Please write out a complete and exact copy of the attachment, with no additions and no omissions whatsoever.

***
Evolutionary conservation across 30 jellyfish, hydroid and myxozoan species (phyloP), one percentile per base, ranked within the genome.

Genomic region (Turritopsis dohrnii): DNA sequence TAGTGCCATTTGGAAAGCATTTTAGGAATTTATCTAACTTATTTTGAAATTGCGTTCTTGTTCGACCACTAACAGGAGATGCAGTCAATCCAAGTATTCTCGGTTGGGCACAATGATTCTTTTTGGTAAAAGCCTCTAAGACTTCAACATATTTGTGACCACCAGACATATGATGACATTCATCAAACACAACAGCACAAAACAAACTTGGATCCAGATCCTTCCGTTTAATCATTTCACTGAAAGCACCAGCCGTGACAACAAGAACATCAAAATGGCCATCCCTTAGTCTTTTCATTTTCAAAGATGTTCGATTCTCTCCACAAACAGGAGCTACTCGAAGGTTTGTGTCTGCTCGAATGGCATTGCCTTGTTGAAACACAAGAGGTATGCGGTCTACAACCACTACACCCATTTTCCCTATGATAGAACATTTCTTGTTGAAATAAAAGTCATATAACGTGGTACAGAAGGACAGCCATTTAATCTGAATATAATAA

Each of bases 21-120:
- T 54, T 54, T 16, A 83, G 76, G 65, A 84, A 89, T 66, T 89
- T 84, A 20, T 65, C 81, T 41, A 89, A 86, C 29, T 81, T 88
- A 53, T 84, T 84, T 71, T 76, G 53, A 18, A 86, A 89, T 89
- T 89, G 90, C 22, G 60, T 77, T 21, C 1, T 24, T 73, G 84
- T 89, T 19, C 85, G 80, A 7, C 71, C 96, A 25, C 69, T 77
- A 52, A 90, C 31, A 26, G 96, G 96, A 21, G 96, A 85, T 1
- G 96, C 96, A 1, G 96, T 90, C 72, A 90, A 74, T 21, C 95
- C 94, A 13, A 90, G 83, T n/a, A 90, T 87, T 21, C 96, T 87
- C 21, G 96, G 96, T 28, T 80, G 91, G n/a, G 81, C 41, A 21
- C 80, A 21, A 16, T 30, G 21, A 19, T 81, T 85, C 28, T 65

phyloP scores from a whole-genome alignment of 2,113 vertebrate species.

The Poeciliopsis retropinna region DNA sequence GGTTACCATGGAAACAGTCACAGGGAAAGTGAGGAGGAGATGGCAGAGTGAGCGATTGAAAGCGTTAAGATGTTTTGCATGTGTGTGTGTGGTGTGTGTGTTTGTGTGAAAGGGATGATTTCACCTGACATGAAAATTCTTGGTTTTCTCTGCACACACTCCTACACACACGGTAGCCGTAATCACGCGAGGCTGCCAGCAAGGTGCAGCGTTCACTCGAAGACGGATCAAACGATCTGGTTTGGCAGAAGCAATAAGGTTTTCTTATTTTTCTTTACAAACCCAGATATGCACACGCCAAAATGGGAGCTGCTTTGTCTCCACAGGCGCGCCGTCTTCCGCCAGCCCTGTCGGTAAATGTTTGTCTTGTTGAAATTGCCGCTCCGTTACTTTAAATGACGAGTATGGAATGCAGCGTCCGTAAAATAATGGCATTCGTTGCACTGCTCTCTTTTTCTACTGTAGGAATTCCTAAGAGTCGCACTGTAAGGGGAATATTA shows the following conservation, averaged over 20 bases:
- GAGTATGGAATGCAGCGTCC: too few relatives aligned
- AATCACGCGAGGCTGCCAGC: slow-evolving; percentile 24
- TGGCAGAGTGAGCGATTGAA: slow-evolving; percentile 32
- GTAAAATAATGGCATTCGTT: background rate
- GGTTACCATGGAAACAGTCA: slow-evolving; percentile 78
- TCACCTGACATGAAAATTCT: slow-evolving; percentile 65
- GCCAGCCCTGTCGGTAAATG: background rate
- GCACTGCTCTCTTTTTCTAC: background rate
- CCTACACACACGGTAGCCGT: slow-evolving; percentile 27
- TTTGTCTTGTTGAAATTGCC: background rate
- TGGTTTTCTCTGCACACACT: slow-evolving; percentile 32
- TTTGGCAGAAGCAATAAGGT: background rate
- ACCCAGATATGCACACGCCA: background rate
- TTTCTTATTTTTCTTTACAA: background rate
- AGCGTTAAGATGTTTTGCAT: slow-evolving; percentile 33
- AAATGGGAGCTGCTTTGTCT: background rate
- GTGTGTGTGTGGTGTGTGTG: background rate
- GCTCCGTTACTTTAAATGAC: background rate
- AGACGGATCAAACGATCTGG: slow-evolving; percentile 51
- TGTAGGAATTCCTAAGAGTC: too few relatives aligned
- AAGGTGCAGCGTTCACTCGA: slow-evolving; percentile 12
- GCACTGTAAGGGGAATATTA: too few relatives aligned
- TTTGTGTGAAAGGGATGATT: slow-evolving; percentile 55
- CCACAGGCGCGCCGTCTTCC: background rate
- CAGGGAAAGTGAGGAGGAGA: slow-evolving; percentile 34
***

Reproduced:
Evolutionary conservation across 30 jellyfish, hydroid and myxozoan species (phyloP), one percentile per base, ranked within the genome.

Genomic region (Turritopsis dohrnii): DNA sequence TAGTGCCATTTGGAAAGCATTTTAGGAATTTATCTAACTTATTTTGAAATTGCGTTCTTGTTCGACCACTAACAGGAGATGCAGTCAATCCAAGTATTCTCGGTTGGGCACAATGATTCTTTTTGGTAAAAGCCTCTAAGACTTCAACATATTTGTGACCACCAGACATATGATGACATTCATCAAACACAACAGCACAAAACAAACTTGGATCCAGATCCTTCCGTTTAATCATTTCACTGAAAGCACCAGCCGTGACAACAAGAACATCAAAATGGCCATCCCTTAGTCTTTTCATTTTCAAAGATGTTCGATTCTCTCCACAAACAGGAGCTACTCGAAGGTTTGTGTCTGCTCGAATGGCATTGCCTTGTTGAAACACAAGAGGTATGCGGTCTACAACCACTACACCCATTTTCCCTATGATAGAACATTTCTTGTTGAAATAAAAGTCATATAACGTGGTACAGAAGGACAGCCATTTAATCTGAATATAATAA

Each of bases 21-120:
- T 54, T 54, T 16, A 83, G 76, G 65, A 84, A 89, T 66, T 89
- T 84, A 20, T 65, C 81, T 41, A 89, A 86, C 29, T 81, T 88
- A 53, T 84, T 84, T 71, T 76, G 53, A 18, A 86, A 89, T 89
- T 89, G 90, C 22, G 60, T 77, T 21, C 1, T 24, T 73, G 84
- T 89, T 19, C 85, G 80, A 7, C 71, C 96, A 25, C 69, T 77
- A 52, A 90, C 31, A 26, G 96, G 96, A 21, G 96, A 85, T 1
- G 96, C 96, A 1, G 96, T 90, C 72, A 90, A 74, T 21, C 95
- C 94, A 13, A 90, G 83, T n/a, A 90, T 87, T 21, C 96, T 87
- C 21, G 96, G 96, T 28, T 80, G 91, G n/a, G 81, C 41, A 21
- C 80, A 21, A 16, T 30, G 21, A 19, T 81, T 85, C 28, T 65

phyloP scores from a whole-genome alignment of 2,113 vertebrate species.

The Poeciliopsis retropinna region DNA sequence GGTTACCATGGAAACAGTCACAGGGAAAGTGAGGAGGAGATGGCAGAGTGAGCGATTGAAAGCGTTAAGATGTTTTGCATGTGTGTGTGTGGTGTGTGTGTTTGTGTGAAAGGGATGATTTCACCTGACATGAAAATTCTTGGTTTTCTCTGCACACACTCCTACACACACGGTAGCCGTAATCACGCGAGGCTGCCAGCAAGGTGCAGCGTTCACTCGAAGACGGATCAAACGATCTGGTTTGGCAGAAGCAATAAGGTTTTCTTATTTTTCTTTACAAACCCAGATATGCACACGCCAAAATGGGAGCTGCTTTGTCTCCACAGGCGCGCCGTCTTCCGCCAGCCCTGTCGGTAAATGTTTGTCTTGTTGAAATTGCCGCTCCGTTACTTTAAATGACGAGTATGGAATGCAGCGTCCGTAAAATAATGGCATTCGTTGCACTGCTCTCTTTTTCTACTGTAGGAATTCCTAAGAGTCGCACTGTAAGGGGAATATTA shows the following conservation, averaged over 20 bases:
- GAGTATGGAATGCAGCGTCC: too few relatives aligned
- AATCACGCGAGGCTGCCAGC: slow-evolving; percentile 24
- TGGCAGAGTGAGCGATTGAA: slow-evolving; percentile 32
- GTAAAATAATGGCATTCGTT: background rate
- GGTTACCATGGAAACAGTCA: slow-evolving; percentile 78
- TCACCTGACATGAAAATTCT: slow-evolving; percentile 65
- GCCAGCCCTGTCGGTAAATG: background rate
- GCACTGCTCTCTTTTTCTAC: background rate
- CCTACACACACGGTAGCCGT: slow-evolving; percentile 27
- TTTGTCTTGTTGAAATTGCC: background rate
- TGGTTTTCTCTGCACACACT: slow-evolving; percentile 32
- TTTGGCAGAAGCAATAAGGT: background rate
- ACCCAGATATGCACACGCCA: background rate
- TTTCTTATTTTTCTTTACAA: background rate
- AGCGTTAAGATGTTTTGCAT: slow-evolving; percentile 33
- AAATGGGAGCTGCTTTGTCT: background rate
- GTGTGTGTGTGGTGTGTGTG: background rate
- GCTCCGTTACTTTAAATGAC: background rate
- AGACGGATCAAACGATCTGG: slow-evolving; percentile 51
- TGTAGGAATTCCTAAGAGTC: too few relatives aligned
- AAGGTGCAGCGTTCACTCGA: slow-evolving; percentile 12
- GCACTGTAAGGGGAATATTA: too few relatives aligned
- TTTGTGTGAAAGGGATGATT: slow-evolving; percentile 55
- CCACAGGCGCGCCGTCTTCC: background rate
- CAGGGAAAGTGAGGAGGAGA: slow-evolving; percentile 34